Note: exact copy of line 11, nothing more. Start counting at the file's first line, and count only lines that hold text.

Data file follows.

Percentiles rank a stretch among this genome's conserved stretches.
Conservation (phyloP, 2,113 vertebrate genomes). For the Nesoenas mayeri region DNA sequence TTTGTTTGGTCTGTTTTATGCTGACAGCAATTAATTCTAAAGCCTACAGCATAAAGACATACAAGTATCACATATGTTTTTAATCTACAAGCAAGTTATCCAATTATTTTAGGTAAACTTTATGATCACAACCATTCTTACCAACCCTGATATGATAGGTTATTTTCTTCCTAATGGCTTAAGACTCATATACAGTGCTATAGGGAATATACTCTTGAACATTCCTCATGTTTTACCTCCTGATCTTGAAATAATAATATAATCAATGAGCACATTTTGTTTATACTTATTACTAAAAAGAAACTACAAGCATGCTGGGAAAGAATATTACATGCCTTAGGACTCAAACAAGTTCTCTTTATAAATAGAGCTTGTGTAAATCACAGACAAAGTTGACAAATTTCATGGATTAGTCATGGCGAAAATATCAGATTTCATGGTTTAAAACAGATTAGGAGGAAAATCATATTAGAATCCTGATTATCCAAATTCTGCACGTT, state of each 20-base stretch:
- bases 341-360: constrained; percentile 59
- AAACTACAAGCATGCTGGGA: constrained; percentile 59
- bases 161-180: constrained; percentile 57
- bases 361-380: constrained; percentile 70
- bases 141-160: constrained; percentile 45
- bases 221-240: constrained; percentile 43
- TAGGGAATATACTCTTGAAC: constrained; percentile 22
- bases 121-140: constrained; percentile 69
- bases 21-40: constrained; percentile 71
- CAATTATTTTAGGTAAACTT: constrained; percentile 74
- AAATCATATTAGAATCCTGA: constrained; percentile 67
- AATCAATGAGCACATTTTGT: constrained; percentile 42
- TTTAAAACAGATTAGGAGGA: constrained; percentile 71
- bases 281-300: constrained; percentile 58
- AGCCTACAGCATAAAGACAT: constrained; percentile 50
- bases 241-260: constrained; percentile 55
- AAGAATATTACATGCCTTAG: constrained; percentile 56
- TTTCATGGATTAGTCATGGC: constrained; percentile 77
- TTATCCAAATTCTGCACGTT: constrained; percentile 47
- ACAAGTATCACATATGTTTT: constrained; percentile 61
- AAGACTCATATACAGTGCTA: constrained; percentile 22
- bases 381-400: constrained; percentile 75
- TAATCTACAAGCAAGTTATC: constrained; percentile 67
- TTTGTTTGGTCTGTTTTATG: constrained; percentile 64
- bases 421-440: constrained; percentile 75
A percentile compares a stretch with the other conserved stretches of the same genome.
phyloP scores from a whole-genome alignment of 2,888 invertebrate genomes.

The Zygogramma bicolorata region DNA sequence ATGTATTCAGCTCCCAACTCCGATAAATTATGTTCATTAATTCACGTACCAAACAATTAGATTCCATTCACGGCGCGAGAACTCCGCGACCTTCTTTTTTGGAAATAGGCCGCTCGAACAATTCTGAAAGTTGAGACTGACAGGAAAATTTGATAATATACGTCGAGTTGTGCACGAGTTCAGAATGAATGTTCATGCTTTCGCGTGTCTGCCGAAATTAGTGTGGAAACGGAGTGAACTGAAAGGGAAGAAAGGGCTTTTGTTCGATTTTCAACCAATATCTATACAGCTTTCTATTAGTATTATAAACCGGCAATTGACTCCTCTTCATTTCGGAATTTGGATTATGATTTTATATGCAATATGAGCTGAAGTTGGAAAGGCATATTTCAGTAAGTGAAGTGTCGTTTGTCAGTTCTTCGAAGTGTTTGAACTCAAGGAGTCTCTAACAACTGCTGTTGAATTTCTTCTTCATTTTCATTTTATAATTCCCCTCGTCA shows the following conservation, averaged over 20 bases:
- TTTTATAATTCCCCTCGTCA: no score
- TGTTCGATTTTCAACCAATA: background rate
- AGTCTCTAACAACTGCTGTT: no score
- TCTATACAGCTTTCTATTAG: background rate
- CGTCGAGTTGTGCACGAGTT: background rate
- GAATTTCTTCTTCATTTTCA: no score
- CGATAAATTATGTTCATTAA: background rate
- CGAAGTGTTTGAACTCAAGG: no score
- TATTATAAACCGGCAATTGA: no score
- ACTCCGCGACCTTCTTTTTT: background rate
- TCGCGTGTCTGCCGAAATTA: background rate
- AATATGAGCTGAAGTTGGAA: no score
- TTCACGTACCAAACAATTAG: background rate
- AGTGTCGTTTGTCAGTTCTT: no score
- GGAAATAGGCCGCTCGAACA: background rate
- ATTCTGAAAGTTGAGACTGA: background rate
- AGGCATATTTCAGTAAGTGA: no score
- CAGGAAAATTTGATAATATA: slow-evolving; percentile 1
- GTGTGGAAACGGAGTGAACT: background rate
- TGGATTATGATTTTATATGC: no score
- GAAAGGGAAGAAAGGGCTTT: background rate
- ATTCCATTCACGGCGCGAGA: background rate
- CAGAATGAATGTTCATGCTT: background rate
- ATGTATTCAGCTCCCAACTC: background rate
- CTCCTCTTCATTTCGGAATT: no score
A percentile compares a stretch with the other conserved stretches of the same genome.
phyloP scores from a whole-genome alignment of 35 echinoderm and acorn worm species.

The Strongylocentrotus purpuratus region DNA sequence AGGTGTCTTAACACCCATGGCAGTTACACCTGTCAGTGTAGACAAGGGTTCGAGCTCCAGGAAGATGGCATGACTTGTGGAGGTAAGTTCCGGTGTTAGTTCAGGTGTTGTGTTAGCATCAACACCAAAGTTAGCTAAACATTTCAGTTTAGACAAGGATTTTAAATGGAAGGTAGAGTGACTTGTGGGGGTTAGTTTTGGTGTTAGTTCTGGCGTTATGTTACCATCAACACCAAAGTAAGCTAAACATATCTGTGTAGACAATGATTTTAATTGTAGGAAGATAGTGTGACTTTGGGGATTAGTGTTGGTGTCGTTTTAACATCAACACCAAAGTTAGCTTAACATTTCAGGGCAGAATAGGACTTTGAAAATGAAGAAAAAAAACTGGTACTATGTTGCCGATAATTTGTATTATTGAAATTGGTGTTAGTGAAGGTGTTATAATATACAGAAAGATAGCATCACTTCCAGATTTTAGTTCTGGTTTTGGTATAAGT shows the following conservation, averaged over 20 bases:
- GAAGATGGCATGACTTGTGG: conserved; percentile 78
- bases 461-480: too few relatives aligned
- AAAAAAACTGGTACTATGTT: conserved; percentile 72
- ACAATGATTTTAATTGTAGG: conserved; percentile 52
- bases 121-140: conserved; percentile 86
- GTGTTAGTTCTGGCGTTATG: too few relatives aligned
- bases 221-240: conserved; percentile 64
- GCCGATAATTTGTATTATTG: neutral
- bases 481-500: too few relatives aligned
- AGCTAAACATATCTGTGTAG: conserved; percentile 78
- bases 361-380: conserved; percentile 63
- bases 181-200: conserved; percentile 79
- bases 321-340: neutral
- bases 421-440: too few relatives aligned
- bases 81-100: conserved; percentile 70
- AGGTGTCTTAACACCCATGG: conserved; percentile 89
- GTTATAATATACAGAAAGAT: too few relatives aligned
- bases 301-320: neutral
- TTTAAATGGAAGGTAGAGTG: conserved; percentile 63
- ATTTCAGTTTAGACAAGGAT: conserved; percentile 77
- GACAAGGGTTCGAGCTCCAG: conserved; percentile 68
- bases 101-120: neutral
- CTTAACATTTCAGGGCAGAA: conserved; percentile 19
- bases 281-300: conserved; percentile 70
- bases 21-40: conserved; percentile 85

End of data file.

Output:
- bases 21-40: constrained; percentile 71